As with MozReview, Conduit is being designed to operate on changesets. Since the end result of work on a codebase is a changeset, it makes sense to start the process with one, so all the necessary metadata (author, message, repository, etc.) are provided from the beginning. You can always get a plain diff from a changeset, but you can’t get a changeset from a plain diff.
Similarly, we’re keeping the concept of a logical series of changesets. This encourages splitting up a unit of work into incremental changes, which are easier to review and to test than large patches that do many things at the same time. For more on the benefits of working with small changesets, a few random articles are Ship Small Diffs, Micro Commits, and Large Diffs Are Hurting Your Ability To Ship.
In MozReview, we used the term commit series to refer to a set of one or more changesets that build up to a solution. This term is a bit confusing, since the series itself can have multiple revisions, so you end up with a series of revisions of a series of changesets. For Conduit, we decided to use the term topic instead of commit series, since the commits in a single series are generally related in some way. We’re using the term iteration to refer to each update of a topic. Hence, a solution ends up being one or more iterations on a particular topic. Note that the number of changesets can vary from iteration to iteration in a single topic, if the author decides to either further split up work or to coalesce changesets that are tightly related. Also note that naming is hard, and we’re not completely satisfied with “topic” and “iteration”, so we may change the terminology if we come up with anything better.
As I noted in my last post, we’re working on the push-to-review part of Conduit, the entrance to what we sometimes call the commit pipeline. However, technically “push-to-review” isn’t accurate, as the first process after pushing might be sending changesets to Try for testing, or static analysis to get quick automated feedback on formatting, syntax, or other problems that don’t require a human to look at the code. So instead of review repository, which we’ve used in MozReview, we’re calling it a staging repository in the Conduit world.
Along with the staging repository is the first service we’re building, the commit index. This service holds the metadata that binds changesets in the staging repo to iterations of topics. Eventually, it will also hold information about how changesets moved through the pipeline: where and when they were landed, if and when they were backed out, and when they were uplifted into release branches.
Unfortunately a simple “push” command, whether from Mercurial or from Git, does not provide enough information to update the commit index. The main problem is that not all of the changesets the author specifies for pushing may actually be sent. For example, I have three changesets, A, B, and C, and pushed them up previously. I then update C to make C′ and push again. Despite all three being in the “draft” phase (which is how we differentiate work in progress from changes that have landed in the mainline repository), only C′ will actually be sent to the staging repo, since A and B already exist there.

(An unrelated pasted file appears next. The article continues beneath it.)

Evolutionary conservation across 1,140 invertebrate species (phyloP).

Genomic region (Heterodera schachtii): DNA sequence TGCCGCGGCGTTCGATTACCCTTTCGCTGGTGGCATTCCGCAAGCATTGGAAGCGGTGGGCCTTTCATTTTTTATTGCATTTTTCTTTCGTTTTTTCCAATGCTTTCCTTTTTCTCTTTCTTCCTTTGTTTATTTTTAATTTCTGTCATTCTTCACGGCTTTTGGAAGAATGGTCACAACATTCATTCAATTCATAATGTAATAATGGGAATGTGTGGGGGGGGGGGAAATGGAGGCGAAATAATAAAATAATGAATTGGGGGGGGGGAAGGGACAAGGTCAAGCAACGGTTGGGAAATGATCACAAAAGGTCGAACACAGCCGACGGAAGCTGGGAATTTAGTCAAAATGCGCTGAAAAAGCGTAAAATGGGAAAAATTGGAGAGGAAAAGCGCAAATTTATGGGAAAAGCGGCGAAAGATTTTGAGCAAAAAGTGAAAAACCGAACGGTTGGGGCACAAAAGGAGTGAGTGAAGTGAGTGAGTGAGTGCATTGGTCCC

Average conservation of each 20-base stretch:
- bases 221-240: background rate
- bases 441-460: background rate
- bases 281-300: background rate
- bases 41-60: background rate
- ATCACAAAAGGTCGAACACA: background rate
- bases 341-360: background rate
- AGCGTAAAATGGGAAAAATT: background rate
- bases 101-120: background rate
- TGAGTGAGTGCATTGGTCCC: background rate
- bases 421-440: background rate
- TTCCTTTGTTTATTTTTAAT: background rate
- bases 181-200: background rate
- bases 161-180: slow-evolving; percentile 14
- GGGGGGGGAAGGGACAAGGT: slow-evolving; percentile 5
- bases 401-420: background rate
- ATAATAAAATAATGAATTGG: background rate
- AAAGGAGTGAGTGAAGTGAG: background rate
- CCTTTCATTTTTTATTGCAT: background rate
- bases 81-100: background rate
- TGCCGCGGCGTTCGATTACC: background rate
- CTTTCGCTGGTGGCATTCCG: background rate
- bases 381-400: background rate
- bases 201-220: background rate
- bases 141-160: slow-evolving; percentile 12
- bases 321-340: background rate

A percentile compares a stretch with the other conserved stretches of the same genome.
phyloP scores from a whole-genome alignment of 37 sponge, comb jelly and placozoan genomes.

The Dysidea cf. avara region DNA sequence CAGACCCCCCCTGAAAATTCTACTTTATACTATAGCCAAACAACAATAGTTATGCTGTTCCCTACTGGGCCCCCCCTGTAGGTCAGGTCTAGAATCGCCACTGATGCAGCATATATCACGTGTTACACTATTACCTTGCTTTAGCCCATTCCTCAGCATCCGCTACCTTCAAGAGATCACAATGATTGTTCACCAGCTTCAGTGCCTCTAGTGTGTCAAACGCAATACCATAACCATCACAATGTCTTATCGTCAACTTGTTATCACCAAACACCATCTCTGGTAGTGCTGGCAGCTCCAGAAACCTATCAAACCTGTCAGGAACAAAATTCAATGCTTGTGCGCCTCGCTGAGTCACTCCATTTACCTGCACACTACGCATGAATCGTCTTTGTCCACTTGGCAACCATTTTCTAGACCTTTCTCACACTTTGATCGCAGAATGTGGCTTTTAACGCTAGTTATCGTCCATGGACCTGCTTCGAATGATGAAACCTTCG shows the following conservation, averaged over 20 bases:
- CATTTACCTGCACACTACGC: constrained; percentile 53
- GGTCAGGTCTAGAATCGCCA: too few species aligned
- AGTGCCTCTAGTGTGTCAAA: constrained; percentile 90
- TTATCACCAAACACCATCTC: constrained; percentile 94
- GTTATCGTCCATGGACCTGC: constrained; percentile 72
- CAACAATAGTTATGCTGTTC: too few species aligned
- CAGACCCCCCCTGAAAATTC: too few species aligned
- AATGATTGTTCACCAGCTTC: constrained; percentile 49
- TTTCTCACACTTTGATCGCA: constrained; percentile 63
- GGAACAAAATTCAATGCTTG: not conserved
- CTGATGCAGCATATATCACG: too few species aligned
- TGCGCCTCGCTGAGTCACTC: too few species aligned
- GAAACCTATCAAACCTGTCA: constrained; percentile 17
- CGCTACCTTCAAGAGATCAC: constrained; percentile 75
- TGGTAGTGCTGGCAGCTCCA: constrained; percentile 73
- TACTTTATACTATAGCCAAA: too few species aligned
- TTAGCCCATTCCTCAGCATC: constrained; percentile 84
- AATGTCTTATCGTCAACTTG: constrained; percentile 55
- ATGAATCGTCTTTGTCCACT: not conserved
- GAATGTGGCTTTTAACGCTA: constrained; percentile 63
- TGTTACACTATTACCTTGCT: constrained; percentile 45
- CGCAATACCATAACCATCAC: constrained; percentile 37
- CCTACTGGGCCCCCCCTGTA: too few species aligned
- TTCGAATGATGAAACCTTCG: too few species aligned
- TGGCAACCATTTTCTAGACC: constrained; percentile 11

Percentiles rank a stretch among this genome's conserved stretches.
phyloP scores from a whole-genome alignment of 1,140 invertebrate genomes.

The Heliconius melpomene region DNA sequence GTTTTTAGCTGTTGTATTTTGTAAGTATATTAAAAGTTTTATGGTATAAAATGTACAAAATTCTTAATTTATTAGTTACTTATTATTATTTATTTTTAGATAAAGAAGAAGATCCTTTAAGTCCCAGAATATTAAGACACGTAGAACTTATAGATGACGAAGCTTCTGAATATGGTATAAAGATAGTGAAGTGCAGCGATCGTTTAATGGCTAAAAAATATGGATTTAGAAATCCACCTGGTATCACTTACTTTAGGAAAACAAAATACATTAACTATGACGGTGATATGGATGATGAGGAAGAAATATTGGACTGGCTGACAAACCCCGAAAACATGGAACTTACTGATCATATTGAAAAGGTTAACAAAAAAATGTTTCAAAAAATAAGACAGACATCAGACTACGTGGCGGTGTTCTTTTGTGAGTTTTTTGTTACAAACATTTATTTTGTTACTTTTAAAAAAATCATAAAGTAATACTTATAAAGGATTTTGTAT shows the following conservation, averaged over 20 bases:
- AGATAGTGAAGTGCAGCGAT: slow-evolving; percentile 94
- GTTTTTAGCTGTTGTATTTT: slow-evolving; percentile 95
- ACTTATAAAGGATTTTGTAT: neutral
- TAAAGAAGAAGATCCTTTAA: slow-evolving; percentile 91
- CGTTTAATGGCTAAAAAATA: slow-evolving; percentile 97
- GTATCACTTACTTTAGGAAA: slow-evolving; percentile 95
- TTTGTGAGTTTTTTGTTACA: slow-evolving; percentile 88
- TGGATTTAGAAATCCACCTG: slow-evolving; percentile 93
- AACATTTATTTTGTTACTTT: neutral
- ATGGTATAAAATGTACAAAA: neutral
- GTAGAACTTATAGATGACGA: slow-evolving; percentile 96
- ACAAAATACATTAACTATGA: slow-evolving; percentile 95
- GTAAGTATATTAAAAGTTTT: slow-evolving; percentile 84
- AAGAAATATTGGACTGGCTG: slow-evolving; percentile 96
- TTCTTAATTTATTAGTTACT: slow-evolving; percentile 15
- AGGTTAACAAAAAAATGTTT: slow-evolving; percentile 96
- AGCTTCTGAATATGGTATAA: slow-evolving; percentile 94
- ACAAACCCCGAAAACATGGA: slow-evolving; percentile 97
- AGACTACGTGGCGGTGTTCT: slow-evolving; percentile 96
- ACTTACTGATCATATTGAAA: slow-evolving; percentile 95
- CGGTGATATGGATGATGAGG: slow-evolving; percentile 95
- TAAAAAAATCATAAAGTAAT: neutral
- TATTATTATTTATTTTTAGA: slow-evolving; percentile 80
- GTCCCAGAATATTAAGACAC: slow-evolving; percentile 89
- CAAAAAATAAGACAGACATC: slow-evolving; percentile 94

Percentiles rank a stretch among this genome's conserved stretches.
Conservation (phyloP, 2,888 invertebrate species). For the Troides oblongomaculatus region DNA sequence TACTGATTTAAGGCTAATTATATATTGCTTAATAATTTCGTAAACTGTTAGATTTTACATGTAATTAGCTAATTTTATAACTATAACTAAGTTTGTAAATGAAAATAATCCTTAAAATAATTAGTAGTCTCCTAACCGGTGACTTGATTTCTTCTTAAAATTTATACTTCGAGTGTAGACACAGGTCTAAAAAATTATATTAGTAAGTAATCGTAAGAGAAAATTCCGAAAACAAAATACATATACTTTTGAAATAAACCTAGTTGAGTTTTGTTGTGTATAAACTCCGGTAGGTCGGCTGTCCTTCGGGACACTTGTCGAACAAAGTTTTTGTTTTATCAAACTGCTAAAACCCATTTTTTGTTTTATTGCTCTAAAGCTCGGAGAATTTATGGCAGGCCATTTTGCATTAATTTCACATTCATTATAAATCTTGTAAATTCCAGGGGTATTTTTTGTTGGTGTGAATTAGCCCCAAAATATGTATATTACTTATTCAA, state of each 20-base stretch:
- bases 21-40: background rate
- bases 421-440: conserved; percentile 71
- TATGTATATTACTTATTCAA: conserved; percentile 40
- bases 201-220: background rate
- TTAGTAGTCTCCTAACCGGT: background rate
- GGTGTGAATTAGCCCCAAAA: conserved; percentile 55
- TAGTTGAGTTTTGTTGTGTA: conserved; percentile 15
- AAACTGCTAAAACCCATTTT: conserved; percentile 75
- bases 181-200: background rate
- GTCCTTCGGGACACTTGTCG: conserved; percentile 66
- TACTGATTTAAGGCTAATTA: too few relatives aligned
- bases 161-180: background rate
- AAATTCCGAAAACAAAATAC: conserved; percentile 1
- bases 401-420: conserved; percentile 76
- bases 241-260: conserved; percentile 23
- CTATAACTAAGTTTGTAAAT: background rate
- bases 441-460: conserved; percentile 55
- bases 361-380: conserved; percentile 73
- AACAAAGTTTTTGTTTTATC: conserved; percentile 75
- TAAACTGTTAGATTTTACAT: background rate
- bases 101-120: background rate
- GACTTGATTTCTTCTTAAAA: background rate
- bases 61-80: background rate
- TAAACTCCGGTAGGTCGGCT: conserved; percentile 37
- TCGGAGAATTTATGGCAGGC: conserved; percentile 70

Thus, we need a Mercurial or Git client extension, or a separate command-line tool, to tell the commit index exactly what changesets are part of the iteration we’re pushing up—in this example, A, B, and C′. When it receives this information, the commit index creates a new topic, if necessary, and a new iteration in that topic, and records the data in a data store. This data will then be used by the review service, to post review requests and provide information on reviews, and by the autoland service, to determine which changesets to transplant.
The biggest open question is how to associate a push with an existing topic. For example, locally I might be working on two bugs at the same time, using two different heads, which map to two different topics. When I make some local changes and push one head up, how does the commit index know which topic to update? Mercurial bookmarks, which are roughly equivalent to Git branch names, are a possibility, but as they are arbitrarily named by the author, collisions are too great a possibility. We need to be sure that each topic is unique.
Another straightforward solution is to use the bug ID, since the vast
majority of commits to mozilla-central are associated with a bug in
BMO. However, that would restrict Conduit to one topic per bug,
requiring new bugs for all follow-up work or work in parallel by
multiple developers. In MozReview, we partially worked around this by
using an “ircnick” parameter and including that in the commit-series
identifiers, and by allowing arbitrary identifiers via the
option to “hg push”. However this is unintuitive, and it still
requires each topic to be associated with a single bug, whereas we
would like the flexibility to associate multiple bugs with a single
topic. Although we’re still weighing options, likely an intuitive and
flexible solution will involve some combination of commit-message
annotations and/or inferences, command-line options, and interactive